to more easily remove the excess material that will flow up along the barrel. (
In order to accomplish this just grind the edge closest to the recoil lug down
until you reach stock material at which point you can wedge something under it
and pop it out.)

Place the barreled action in the vice, grabbing the barrel a few inches ahead
of where the end of the stock comes to.  To start place the bottom of the
receiver up.  This will allow you to spread the bedding material over the
entire bottom half of the action.  With a popsicle stick, smooth the material
so that you have not left any voids or air pockets.  Once this is accomplished
you can turn the b/a over in the vice so that it is right side up.

Now using the same popsicle stick coat the entire surface of the inside of the
stock with bedding material using the same care not to form any air bubbles or
voids.  Once the stock is completely coated you are ready to mate the two.
Place the floorplate in the stock with the guard screws in it.  Do not use the
follower spring/feed ramp or the mag box while bedding. Using  1/2" masking
tape, tape the screws into the floorplate and the floorplate into the stock.
This can be accomplished with two 3" strips, one over each of the screws and
onto the stock.  This will prevent both from falling out when you turn the
stock over.

Remembering that the barreled action should be right side up, carefully guide
the stock up to the receiver making sure the screws line up with the holes.  If
using conventional screws you should be able to easily cut right through the
masking tape so that you can start the front screw.  It will push the clay up
and out into the inside of the receiver as you tighten the screw.  Turn the
screw only 2 full turns and then start the rear screw.  Once you have both
started let the stock hang on the screws so that it will be drawn up when
tightening the screws.  Tighten each screw 2 turns alternating between front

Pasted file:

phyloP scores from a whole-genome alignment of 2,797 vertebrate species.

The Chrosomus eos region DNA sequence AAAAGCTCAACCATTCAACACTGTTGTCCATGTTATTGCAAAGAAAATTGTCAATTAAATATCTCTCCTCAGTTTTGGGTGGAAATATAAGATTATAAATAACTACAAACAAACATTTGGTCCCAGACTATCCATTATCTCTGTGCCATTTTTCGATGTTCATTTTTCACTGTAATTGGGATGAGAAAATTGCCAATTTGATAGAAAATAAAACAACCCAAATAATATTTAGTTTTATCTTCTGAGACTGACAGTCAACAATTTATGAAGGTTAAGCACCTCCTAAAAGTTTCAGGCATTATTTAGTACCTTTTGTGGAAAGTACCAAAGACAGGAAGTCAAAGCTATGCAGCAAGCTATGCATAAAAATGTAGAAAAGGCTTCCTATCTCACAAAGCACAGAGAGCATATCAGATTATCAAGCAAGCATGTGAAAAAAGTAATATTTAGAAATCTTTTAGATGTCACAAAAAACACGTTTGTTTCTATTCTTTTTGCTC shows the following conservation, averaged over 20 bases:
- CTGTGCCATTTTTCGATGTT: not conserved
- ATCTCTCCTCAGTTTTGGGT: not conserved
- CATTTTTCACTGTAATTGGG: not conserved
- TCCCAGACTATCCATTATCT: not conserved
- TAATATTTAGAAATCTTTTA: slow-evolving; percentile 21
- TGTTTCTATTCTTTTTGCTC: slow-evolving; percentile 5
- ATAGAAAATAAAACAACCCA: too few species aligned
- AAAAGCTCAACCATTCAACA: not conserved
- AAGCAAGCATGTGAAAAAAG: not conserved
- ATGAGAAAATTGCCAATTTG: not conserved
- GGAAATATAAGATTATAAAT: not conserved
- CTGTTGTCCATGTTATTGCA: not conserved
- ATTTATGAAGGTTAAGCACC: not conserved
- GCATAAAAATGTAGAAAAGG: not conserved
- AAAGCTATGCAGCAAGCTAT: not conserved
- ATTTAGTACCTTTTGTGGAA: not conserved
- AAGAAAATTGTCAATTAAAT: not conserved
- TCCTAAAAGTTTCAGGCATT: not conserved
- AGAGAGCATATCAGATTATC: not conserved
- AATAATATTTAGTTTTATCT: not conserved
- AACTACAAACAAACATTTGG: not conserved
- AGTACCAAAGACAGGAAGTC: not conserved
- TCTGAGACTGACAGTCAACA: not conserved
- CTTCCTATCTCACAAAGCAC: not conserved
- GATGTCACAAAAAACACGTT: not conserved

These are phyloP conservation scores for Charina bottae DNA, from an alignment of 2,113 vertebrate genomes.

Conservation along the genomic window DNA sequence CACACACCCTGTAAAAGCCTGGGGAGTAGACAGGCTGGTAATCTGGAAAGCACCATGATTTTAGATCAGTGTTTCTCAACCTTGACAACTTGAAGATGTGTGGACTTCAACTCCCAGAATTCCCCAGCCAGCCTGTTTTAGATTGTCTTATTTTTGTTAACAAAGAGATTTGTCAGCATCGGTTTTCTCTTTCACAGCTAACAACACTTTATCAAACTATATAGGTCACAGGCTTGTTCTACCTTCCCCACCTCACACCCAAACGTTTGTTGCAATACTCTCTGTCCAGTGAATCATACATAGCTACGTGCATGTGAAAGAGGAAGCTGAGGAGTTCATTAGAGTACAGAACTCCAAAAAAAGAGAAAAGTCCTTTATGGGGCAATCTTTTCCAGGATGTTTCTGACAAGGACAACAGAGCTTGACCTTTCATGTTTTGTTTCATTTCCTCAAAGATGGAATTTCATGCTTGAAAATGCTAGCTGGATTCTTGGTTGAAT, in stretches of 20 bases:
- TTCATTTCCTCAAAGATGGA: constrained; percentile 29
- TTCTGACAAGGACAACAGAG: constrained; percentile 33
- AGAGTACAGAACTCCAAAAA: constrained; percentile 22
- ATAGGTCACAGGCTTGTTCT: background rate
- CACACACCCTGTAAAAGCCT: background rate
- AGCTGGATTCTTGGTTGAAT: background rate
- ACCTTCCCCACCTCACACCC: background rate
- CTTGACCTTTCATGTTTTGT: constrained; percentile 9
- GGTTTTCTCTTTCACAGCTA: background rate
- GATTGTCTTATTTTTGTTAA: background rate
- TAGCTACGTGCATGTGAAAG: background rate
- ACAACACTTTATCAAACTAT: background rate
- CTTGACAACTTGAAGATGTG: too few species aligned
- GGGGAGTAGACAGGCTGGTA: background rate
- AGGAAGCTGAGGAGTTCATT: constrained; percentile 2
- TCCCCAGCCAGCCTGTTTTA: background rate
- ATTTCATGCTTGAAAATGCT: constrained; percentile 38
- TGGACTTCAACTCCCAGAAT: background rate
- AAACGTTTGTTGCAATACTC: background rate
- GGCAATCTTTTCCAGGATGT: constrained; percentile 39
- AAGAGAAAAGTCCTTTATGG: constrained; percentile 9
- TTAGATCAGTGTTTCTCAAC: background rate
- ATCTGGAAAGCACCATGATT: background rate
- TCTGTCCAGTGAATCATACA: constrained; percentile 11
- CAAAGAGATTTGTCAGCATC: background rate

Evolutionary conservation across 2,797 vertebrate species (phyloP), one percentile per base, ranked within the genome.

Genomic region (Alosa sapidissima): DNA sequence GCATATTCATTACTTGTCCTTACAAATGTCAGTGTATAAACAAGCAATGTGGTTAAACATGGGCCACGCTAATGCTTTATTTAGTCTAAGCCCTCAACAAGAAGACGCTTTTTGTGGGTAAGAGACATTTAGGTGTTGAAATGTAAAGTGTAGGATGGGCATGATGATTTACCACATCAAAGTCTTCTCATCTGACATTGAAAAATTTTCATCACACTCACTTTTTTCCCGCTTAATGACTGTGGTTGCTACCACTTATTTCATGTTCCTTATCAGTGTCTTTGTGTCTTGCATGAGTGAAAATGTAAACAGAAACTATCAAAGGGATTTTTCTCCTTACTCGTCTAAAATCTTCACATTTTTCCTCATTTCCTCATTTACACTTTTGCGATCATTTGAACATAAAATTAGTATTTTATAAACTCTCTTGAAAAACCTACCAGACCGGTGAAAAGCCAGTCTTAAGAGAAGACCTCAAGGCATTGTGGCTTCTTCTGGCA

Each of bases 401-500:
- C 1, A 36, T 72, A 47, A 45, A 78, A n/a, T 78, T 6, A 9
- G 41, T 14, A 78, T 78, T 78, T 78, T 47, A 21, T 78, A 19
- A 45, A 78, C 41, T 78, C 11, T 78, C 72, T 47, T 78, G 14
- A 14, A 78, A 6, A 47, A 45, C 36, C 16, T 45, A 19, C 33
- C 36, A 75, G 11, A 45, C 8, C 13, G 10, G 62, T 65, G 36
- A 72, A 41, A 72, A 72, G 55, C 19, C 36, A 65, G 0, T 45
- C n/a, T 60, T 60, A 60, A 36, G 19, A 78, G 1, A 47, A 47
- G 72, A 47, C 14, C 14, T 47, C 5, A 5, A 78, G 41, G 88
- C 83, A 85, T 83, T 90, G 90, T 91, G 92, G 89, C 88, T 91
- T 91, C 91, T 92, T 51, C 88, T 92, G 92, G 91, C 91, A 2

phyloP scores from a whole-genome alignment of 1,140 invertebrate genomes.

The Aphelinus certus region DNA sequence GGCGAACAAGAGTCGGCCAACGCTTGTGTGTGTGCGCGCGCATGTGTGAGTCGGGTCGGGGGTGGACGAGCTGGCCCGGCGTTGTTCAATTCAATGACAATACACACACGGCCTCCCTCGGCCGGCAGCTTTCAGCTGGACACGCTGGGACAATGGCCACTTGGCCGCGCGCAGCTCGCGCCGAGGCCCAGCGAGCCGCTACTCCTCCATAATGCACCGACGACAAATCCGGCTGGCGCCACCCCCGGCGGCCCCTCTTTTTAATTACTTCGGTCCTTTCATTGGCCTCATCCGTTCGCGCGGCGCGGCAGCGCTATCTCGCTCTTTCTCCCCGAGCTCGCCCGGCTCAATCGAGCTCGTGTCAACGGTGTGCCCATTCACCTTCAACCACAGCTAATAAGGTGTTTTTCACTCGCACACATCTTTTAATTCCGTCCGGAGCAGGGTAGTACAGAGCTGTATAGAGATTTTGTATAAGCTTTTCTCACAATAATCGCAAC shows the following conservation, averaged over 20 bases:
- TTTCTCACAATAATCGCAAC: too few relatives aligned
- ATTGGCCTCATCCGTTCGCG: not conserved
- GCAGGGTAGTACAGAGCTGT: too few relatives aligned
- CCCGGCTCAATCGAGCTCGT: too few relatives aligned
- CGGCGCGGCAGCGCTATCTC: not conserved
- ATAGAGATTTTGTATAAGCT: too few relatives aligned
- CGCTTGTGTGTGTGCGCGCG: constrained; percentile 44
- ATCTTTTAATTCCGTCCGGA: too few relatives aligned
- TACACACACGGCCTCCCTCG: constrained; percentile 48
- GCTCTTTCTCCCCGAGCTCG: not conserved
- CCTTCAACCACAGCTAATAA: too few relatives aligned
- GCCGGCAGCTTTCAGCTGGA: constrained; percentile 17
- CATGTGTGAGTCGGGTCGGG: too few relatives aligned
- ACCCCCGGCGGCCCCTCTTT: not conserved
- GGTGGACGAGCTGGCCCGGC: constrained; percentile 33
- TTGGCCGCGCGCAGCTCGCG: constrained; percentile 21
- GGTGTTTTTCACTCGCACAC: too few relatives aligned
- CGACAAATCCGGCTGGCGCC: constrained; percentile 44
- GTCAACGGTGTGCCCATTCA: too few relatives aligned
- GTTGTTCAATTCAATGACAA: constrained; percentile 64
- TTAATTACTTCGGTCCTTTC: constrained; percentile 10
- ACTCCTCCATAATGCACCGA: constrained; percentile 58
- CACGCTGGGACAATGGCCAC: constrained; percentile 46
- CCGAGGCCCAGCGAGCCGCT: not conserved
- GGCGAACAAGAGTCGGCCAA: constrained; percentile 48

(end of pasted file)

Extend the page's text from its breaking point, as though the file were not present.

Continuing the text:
and rear.

Absolutely CRITICAL.  Stop and clean off all of the bedding material that is
being squeezed out while tightening .  Do this about every other series of
turns.  Also remember to clean inside the stock as well.  You need to drop the
floorplate so that you can get up inside the mag box, trigger slot and to clean
out the clay and bedding material from the guard screw holes.  Using a popsicle
stick flattened and sharpened on one end works well. For most of the cleaning,
a long swab dipped in kerosene works for final clean up.

Continue to tighten the the screws until snug.  Do not over tighten.  If needed
you may use a wedge to make sure the barrel lays in the middle of the barrel
channel.  Business card folded, small shims or popsicle sticks, which ever you
feel comfortable with.  If this is necessary you need to do it as you tighten
the screws and not after they are tight. We occasionally wrap the barrel right
at the end of the stock with the same amount of tape as there is free float so
that it lays in the center.  This method works well but can place stresses on
the forend if not done properly.

Once the bedding material has cured, you can remove the barreled action from
the stock.  Remove the guard screws.  Place a folded towel on the edge of the
bench.  Holding the rifle with your right hand around the receiver and the
stock, and your left hand on the forend of the stock, gently rap the barrel on
the towel with provides a cushion so as to not mar the barrel finish.  It may
take two or three solid whacks to loosen the barreled action.  Don't get
impatient and whack it too hard, you wouldn't be the first to have the forend
of the stock come off in their hand.  If you are not comfortable with this
method you can use a rubber mallet but I have always found it hard to hang on
to the rifle after I have hit it.

Once you have removed the barreled action, remove all of the clay and tape from
the receiver and clean thoroughly.  If done properly you should have a smooth
consistent bedding job.  Use a 5/16th drill and drill out the guard screw holes
which will leave plenty of clearance for the screws.  Carefully file any sharp
edges that may be left by the bedding material.  You should now be ready to put
your newly bedded rifle back together.

If requested I will cover installing aluminum pillars while bedding at a later

Kelly McMillan

McMillan Fiberglass Stocks Inc. "Molding the Way America Shoots"
21421 N. 14th Ave Suite B  Phoenix, Arizona 85027